A simple sheet or "stick" model is easy to build and prepare for flight. It is also easy to repair. Small models don't break often though the low weight makes most crashes a non-event. If you are on a budget and already have some building skill there are free plans available. I would shamelessly suggest that you take a look at one of my designs; the BUMP. It can be built from a range of materials and is very simple to put together. It is easy to fly too. Look here:



Unless you bought an ARF model there are still a lot of components to consider: Wheels, pushrods, clevises, control horns, hinges, plugs etc. This goes for all R/C models our components are just smaller and lighter. Good kits should includes instructions about these parts they might even be included. If not, make them yourself. Control horns can simply be cut from paper double it up and harden it with CA glue. Holes can be made with a pin. Pushrods are best made from thin carbon rod and should have wire Z-bends at both ends. Hold these in place with small dia heat shrink tubing. Z-bends used in the actuator output arm need to be made from a non-magnetic material like brass, copper or bronze wire otherwise it will disturb the controls. Hinges can be sewn, made from narrow strips of thin plastic or made from beverage can alu and music wire. Micro plugs are available but you can also make you own from connector strips or even from pins and sockets liberated from old computer cables.


Some essential tools are:
Soldering iron (25Watt is suitable) and solder
Hobby knife
Steel ruler (if you cut your own parts)
Small fine grade sanding block
Masking tape (great for holding parts together)


So far so good. Some might think that the initial investment is high for such a small model but believe me; there is nothing "small" about the amount of fun you will have. In the long run it is probably cheaper to fly micro models compared to larger models. You don't need fancy charging equipment and monster battery packs. Motors and gearboxes are relatively cheap. Models can be built for pennies if you build from plans. Downside is that micros can't be flown outside if there is any wind. I don't have easy access to an indoor site but during summer I take advantage of the long evenings and fly outside when the wind dies down. Micros need little space to fly in and don't make much noise.

One you have been bitten by the bug there are many areas to explore. You might decide to make some of your own equipment or design your own models. You might decide to build something smaller and lighter. Everything is possible. Far too much to cover in this primer. Luckily there is a great source of information: The "Indoor and Micro Models" forum on rcgroups.com all us "lost souls" hang out there and are happy to give advice and exchange ideas.

For a listing of vendors look here:


Happy landings

Michael Henriksen
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Aug 17, 2004, 03:54 PM
Registered User
Rogerdoger's Avatar

A Primer on Micro R/C Models


Thanks for the Primer!

The information is great and well thought out. I am interested in the smaller micro planes and this has been good to read. I saved the file, too.

Thanks Again,

Aug 17, 2004, 05:20 PM
Only nerd in the village
Thanks Roger, glad at least one person likes it

It is all too easy to get engulfed in the race to make smaller, lighter models all the time. The type of model I describe is really becoming the parkflyer of micro flight but it is a recipie I have used often and it works well. There are many others who got their wings in micro flight with similar setups.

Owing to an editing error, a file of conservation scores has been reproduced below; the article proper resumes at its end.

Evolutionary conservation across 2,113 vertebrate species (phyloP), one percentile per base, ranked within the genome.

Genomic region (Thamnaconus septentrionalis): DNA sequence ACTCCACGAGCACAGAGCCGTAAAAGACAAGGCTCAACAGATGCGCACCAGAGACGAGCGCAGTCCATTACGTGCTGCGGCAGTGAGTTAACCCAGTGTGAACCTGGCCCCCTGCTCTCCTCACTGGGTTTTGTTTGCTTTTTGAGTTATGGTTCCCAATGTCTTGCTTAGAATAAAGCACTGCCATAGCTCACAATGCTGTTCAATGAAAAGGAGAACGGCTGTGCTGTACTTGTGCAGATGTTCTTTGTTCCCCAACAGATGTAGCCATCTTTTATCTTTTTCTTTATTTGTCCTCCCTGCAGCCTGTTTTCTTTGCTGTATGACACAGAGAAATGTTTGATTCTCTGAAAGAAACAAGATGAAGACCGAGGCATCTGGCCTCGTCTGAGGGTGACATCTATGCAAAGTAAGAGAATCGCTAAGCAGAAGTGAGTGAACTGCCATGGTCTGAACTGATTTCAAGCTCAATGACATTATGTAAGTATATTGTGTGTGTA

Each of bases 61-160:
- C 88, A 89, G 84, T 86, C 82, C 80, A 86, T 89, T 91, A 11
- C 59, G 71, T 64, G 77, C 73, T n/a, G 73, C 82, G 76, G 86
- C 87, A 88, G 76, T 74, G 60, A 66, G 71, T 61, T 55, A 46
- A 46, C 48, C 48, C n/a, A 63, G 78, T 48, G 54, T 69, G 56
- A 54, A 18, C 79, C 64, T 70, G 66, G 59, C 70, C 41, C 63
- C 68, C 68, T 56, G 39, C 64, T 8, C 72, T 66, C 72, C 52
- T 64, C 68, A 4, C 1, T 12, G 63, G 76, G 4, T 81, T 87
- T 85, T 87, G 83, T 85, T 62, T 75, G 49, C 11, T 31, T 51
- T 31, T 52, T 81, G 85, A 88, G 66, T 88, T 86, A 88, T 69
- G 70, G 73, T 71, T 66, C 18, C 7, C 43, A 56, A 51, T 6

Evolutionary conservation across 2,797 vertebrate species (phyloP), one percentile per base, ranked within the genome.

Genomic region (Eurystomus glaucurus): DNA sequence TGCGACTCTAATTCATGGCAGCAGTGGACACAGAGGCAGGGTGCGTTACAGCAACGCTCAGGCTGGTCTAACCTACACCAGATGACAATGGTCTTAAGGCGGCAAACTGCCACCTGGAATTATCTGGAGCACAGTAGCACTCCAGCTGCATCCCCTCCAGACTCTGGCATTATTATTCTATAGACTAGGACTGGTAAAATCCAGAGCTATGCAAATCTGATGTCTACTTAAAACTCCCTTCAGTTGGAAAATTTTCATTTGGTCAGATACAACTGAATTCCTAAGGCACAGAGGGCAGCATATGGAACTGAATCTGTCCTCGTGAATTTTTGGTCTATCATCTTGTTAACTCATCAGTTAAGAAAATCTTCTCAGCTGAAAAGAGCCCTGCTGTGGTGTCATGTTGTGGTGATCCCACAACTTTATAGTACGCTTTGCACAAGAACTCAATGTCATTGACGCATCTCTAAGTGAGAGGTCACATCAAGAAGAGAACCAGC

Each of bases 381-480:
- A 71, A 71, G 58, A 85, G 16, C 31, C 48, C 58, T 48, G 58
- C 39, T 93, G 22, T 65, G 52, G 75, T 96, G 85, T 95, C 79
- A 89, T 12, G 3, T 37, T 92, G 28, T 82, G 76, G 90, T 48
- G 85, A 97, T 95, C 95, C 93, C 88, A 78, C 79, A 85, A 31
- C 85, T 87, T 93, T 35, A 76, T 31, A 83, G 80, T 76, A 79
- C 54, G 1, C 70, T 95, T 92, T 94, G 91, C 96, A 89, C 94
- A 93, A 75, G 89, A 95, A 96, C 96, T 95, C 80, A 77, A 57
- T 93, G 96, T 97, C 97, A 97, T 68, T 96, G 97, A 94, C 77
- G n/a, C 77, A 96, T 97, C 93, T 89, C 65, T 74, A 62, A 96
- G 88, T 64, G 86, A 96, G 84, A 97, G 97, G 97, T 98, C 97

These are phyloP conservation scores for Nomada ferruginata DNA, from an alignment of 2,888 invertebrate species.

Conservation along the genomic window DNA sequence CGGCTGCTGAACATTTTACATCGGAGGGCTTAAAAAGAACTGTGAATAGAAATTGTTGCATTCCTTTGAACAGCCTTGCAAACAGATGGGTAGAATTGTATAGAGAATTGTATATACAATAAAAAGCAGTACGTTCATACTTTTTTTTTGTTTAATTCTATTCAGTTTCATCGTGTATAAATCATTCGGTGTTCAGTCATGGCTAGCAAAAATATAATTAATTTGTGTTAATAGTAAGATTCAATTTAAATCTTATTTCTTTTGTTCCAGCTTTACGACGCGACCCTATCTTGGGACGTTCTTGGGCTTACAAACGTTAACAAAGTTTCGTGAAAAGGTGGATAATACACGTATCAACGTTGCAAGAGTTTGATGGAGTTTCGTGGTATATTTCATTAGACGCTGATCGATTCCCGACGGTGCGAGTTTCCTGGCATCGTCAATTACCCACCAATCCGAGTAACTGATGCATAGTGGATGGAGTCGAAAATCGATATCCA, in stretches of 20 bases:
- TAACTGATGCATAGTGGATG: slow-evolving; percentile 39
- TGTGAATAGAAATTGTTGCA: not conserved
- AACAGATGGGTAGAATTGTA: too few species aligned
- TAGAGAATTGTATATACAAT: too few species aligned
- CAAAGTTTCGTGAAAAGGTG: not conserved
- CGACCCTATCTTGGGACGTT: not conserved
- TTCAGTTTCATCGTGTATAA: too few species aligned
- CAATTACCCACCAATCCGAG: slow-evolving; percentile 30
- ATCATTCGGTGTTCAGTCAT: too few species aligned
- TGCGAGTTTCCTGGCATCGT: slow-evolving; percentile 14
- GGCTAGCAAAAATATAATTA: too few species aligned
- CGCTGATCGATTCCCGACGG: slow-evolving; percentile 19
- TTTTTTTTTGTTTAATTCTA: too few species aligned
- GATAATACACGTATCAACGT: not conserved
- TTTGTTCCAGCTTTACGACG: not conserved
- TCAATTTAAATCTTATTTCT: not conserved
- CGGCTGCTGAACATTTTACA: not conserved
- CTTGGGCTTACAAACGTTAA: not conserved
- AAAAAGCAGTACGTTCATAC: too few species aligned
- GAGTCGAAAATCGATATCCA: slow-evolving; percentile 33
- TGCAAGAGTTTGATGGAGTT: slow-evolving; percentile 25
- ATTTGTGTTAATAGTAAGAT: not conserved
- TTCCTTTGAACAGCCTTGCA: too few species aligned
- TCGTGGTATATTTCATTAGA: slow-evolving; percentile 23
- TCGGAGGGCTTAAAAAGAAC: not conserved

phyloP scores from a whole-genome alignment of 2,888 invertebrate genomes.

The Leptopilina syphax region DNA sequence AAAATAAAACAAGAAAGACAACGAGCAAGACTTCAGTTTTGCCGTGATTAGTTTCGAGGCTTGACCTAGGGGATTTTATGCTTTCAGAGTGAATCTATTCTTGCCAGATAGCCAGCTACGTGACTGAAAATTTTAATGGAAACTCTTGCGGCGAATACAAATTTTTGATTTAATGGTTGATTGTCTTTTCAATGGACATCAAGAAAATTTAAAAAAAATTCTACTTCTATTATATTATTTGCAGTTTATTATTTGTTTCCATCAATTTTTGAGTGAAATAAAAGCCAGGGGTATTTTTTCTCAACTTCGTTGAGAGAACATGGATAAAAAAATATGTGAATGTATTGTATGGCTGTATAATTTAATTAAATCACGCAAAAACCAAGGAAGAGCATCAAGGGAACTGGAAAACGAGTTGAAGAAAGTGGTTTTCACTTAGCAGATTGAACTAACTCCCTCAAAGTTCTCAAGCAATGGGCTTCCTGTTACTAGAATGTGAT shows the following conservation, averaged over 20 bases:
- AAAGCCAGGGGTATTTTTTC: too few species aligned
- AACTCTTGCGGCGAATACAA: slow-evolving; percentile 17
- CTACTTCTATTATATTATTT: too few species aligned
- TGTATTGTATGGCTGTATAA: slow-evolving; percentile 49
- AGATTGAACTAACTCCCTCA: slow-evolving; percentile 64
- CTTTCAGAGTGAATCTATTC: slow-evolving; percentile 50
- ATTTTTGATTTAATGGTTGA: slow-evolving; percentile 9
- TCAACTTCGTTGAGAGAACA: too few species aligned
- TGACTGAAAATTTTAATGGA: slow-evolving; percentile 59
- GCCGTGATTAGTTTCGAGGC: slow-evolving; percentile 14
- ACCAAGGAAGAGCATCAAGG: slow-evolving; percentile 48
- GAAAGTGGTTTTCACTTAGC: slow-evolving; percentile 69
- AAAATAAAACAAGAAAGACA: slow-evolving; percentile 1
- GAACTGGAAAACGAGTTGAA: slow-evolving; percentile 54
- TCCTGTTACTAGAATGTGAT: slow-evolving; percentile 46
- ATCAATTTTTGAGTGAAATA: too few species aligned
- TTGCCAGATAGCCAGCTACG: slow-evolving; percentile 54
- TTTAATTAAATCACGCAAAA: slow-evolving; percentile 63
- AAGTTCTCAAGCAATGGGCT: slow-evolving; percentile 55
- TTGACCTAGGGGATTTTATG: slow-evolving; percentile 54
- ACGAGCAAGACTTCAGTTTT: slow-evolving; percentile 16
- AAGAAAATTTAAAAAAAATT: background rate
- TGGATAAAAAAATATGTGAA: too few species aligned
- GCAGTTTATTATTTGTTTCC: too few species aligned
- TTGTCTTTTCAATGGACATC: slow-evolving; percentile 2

Aug 17, 2004, 05:23 PM
Sticky Shepherd
Graham Stabler's Avatar
I like it too Michael!!
Aug 17, 2004, 05:26 PM
Only nerd in the village
You don't count Graham. You know I know where you live now, remember! Too scared to say anything else

Aug 17, 2004, 06:36 PM
Alfredo Rubio's Avatar
and about me???...I like it too...you said you had this article (why you did not published before ), thanks for share it, new airmodelers can understand with a simple explanation wath micro model means , because the magazines only publish some thinks, not all in indoor and micromodels


Alfredo Rubio
Aug 17, 2004, 07:55 PM
Mocking Birds
t1mux's Avatar
Thank you Michael. Being new at this I like to hear opinions from the experienced guys.
Aug 17, 2004, 09:25 PM
Registered User
Very informative post! Very good for explaining what makes these micros tick. Maybe it will inspire some to get involved in the hobby, and help some to achieve the success that I struggled for. Your article likely would have saved me the better part of 3 months of trial and error. That is how long it took me to get the first successful bit flight. What a feeling of accomplishment! Probably most are not as patient and persistent as us "lost souls".

I now have 2 JMP Combos which are my preferred rx's as well. I make my own actuators and all my aircraft are built using plans and ideas mostly from ezone, trimmed, modified, and repaired as necessary.

Thanks again for sharing this,
Aug 18, 2004, 03:18 AM
Registered User

coural combo

i am the happy owner of a coural combo (and a rffs 100 too!)
the new model is narrow band and very large range.it's also the lightest combo(except the nick one which is incredibly small and light,but expensive!)
Aug 18, 2004, 06:40 AM
Registered User
I'm curious whether micro R/C = indoor, since 1oz seems little light for outdoors even with little breeze. I've been trying to identify model appropriate for taking on business trips, but useflu outdoors. Most recent issue of RC Microflight has plans for 0.75 oz 16" span that would seem attractive. I'm gathering that something like a diddle bug ( ~ 3oz ) using conventional servos would not be considered a micro RC plane
Aug 18, 2004, 06:58 AM
Registered User
Nice work, should be a sticky and stay at the top of the forum .
Aug 18, 2004, 09:04 AM
Registered User
Graham Smith's Avatar
Great article.
This is just what is needed to direct 'new' people to, to get them started in micro models.

The other Graham
Aug 18, 2004, 05:58 PM
Only nerd in the village
Russel2, take a look at the Micro Mite thread. This little model can actually fly outdoors in a little wind. I used to fly outdoors a lot when I had a garden but only in the evenings when the wind had died down.

Aug 19, 2004, 10:38 AM
Registered User
Thank you for this and all the other advice you have given. It encourages us technophobes to give micro RC a go.
I'm building Michael's design" BUMP", not difficult even for a newbe like me. If anyone out there needs actuators, Michael produces miniature works of art.
Aug 19, 2004, 02:44 PM
Registered User
I though it was terrible
It was just about toy planes? Where are the jokes, fashion tips, gossip, speling misytries, .... nice pictures ??

Come on, be critical and make the world a better place next time around

In Aeronutz land we never agree about anything (and I am allways proven right in the end) but thats not a personal critism its just a differnet way of looking at things

Lateral thinkign makes for quicker design progress